Imagine having a sixth sense — holding a piece of material in the palm of your hand, and discovering what it’s made of… just by shining a “magic light” onto its surface. It sounds like something out of a Harry Potter book, doesn’t it? Well, it’s not: SCiO, the first ever molecular sensor is already out there.
A gadget the size of a USB flash drive uses near-infrared light, which, when reflected from the object’s surface, is interpreted by a sensor, revealing a unique molecular spectrographic signature. Using a smartphone, a user may then match the signature against a global database of matter on the company’s website.
And there you have it – your smartphone gives you the name of the material, and possibly even tells you other useful information – like whether the object is edible or poisonous, pure or flawed.
Dror Sharon – the CEO and Co-Founder at Consumer Physics, the Israeli company that built the SCiO sensor, said in his interview with Youtube’s Pentalog TV that there are many ways to use the technology:
“Applications can be nutritional values, quality of food, medications, it can be used today in the pharmaceutical industry, food industry, cosmetics, it can be used for luxury goods, for diamonds…”
No less remarkable about SCiO is the way in which the project was funded. Almost 13,000 people from all over the world sent their donations through Kickstarter – an internet crowdfunding platform. And with 2.7 million dollars pledged, the venture became a massive success.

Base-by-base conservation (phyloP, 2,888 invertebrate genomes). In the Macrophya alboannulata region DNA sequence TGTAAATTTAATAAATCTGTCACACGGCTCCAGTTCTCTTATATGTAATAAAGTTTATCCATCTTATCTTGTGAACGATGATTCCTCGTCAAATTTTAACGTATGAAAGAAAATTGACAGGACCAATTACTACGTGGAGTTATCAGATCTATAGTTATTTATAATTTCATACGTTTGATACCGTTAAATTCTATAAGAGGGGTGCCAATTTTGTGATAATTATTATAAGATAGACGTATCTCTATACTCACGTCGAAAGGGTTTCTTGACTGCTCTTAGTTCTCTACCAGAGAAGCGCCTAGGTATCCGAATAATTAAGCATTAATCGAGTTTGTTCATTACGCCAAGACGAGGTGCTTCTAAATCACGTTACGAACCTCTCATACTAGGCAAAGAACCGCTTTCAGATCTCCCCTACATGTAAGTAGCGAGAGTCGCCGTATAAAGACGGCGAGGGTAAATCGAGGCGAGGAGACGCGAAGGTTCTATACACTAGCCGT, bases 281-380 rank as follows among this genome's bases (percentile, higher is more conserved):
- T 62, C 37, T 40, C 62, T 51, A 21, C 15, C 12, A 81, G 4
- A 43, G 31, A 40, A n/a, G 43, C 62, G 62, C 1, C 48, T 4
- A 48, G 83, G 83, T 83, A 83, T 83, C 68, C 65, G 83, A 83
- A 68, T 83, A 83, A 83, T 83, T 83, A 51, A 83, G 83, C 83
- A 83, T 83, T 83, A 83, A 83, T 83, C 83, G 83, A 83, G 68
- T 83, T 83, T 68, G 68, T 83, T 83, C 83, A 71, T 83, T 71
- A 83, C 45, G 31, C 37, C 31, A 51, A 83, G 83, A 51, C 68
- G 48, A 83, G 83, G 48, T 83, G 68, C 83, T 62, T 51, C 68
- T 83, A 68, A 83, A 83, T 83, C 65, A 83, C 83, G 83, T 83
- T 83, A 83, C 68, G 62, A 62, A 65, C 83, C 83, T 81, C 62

Founded in 2009 as public benefit corporation, Kickstarter helped launch almost 260,000 creative projects in areas such as music, film, software and technology development. Through its website, Kickstarter collects money from the public to fund projects with a deadline and a minimum funding goal. Backers get some kind of reward, whether it’s simple “thank you” from the authors of the idea, or, as in the case of the SCiO sensor — the right to preorder the innovative merchandise.
Even though most modern crowdfunding projects rely on the Internet community, the first major attempts at this type of fundraising date back to the 18th and 19th centuries – an era characterized by postal wagons and early newspapers. Here’s a hint at one of these endeavors:
“Give me your tired, your poor, your huddled masses yearning to breathe free…”
That’s right – it’s the famous Emma Lazarus sonnet written on the base of the Statue of Liberty. When New York authorities failed to provide $100,000 dollars to complete the pedestal for the statue in 1884, John Pulitzer, the publisher of the local newspaper, launched a public fundraising campaign which pledged to print the name of every contributor in the pages of the “New York World”; 120,000 people donated enough money to build the base of the monument, where we can now see the tablet featuring the poem “The New Colossus”.
In recent years, crowdfunding has become huge. The website Crowsourcing.org estimated that the global crowdfunding market expanded to $34.4 billion in 2015, experiencing 167% growth the year before that.
So it looks as if in the 21st century, the idea of funding public ventures without the use of traditional avenues of investment has already far exceeded what John Pulitzer had ever imagined, proving that when human beings combine their power, nothing is impossible.